One of the most important considerations is the repayment schedule offered by your lender when deciding to finance a piece of equipment or inquiring about a working capital loan. Weighing the options for repaying your loan is an easy way to gain control of your business' cash flow and flexibility in your finances is critical to running your business efficiently. As financing isn't a one-size-fits-all solution there are benefits and drawbacks to every equipment finance structure or working capital loan.
The vast majority (78 percent) of U.S. businesses of all sizes – from small entrepreneurs to Fortune 100 companies – in all industries – from construction to healthcare – lease or finance their equipment. Here are some reasons why: Finance 100 percent: Arrange 100 percent financing of your equipment, software and service with 0 percent down payment. (OAC) Keep up-to-date: Keep up-to-date with technology by acquiring more and better equipment than you could without financing.
Aerial lifts are vehicle-mounted devices that are used to assist workers in performing tasks at elevated levels. Either you've noticed them when a utility company is working on a power line, or perhaps a company office is having their windows cleaned. These are convenient means of elevation compared to ladders, thanks to their mobility and flexibility in function. But before you can use your aerial lift to assist you with your jobs and tasks, there is the matter of getting your aerial lift to its destination.
Jeff Martin Auctioneers is pleased to announce we will be back in 2019 on the winter auction scene in Kissimmee, Fla. Our auctions will be held February 11 to 14, 2019. Due to the overwhelming response, we have added an additional day to our Premier Auction Event. With early commitments from more than 300 consignors, this auction is expected to contain more than 6,000 new and used items. Drawing buyers from all 50 states and 46 foreign countries, the international advertising campaign is already under way.
2018 has proven to be another healthy year for the construction industry as a whole. With multiple indicators pointing towards continued positive growth, it may seem as if there are few challenges ahead for the industry. There is, however, one elephant in the room. The shortage of skilled labor continues to rear its ugly head. While indeed a significant obstacle affecting the majority of contractors there are traditional and creative solutions to mitigating this problem.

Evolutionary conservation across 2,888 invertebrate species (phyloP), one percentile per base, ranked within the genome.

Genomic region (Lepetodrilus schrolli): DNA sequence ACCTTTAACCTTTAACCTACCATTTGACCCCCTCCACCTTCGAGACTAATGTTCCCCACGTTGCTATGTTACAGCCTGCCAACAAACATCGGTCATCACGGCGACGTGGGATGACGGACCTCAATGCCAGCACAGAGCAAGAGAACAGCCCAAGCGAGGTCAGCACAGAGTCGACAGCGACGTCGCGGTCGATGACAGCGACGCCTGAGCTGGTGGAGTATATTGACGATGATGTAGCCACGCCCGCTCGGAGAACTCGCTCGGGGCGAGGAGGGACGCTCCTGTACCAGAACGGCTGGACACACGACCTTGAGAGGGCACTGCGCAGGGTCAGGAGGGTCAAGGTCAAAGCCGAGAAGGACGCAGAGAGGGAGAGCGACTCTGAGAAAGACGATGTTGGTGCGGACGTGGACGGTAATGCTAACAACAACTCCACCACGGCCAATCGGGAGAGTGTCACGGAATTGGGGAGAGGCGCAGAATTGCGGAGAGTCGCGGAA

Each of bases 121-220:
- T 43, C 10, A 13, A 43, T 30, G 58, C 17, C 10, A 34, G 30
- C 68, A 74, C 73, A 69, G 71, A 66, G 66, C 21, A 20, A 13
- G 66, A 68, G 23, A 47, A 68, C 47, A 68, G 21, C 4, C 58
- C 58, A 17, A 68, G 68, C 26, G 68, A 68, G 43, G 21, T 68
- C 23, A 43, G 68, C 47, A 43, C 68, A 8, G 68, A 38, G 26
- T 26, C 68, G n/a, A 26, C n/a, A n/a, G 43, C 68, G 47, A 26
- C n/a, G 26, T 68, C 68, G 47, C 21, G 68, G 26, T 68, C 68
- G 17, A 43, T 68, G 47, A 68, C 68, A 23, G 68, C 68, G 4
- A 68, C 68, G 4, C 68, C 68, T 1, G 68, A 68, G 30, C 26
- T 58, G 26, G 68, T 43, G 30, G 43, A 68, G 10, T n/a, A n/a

When a 260-ft.-long span of a heavily traveled highway bridge collapsed in Genoa, Italy on Aug. 14, speculative causes of the collapse immediately were flung around like flying debris. The shoot-from-the-hip reaction used to be called “instant analysis” and helped foster public cynicism about the media. Prof. Eduardo Kausel was one informed observer not impressed with the quick judgments made about the Genoa tragedy.
Boston's MIT students and researchers are doing their thing. The academic brain-trust at the Massachusetts university has contributed to society's progress in impressive ways and, perhaps, less august ways — the oxymoronic all-terrain wheelchair comes to mind. Now an MIT architecture class has come up with a design for a wood building. That's it? A building constructed of wood? That's a little underwhelming.
Choosing the right boot for your job can be tricky, especially with so many makes and models out there. However, having the right footwear so that you feel comfortable and protected while at work can certainly make your workday easier. Although there are many parts that go into making the perfect work boot for each profession that requires one, ultimately choosing what fits your needs best is not complicated at all.
We all want to believe in perfect energy solutions. Clean, cheap and limitless energy for everyone. Nirvana, in a word. It isn't here yet, though fracking has produced some great leaps forward in energy production. Repurposing carbon dioxide now has people excited. It probably is best not to hope for too much too soon. Those old enough to remember the year 1989 might recall the “cold fusion” excitement of that year when two researchers at the University of Utah announced they had produced a nuclear reaction at room temperature.
Unmanned Aerial Vehicles (UAVs) or drones are one of the most promising and multifaceted technologies to come along in recent years. Innovation and the implementation of new technologies have always been hallmarks of the construction industry. With a seemingly endless list of uses both in the field and in construction planning and managing drones are game changers. Drones have found a home in numerous industries as diverse as agriculture, energy, public safety, media, infrastructure and of course construction.
I have worked in the Construction Equipment Industry for over a third of a century. A good portion of that time, I was the Director of Engineering for Wain-Roy Inc., and then Woods Equipment Company of Hubbardston and Gardner, Mass., where the original backhoe was invented and first manufactured. As such, I was fortunate to work with some of the original Wain-Roy men and women who played a large role in developing the backhoe and promoting its widespread use.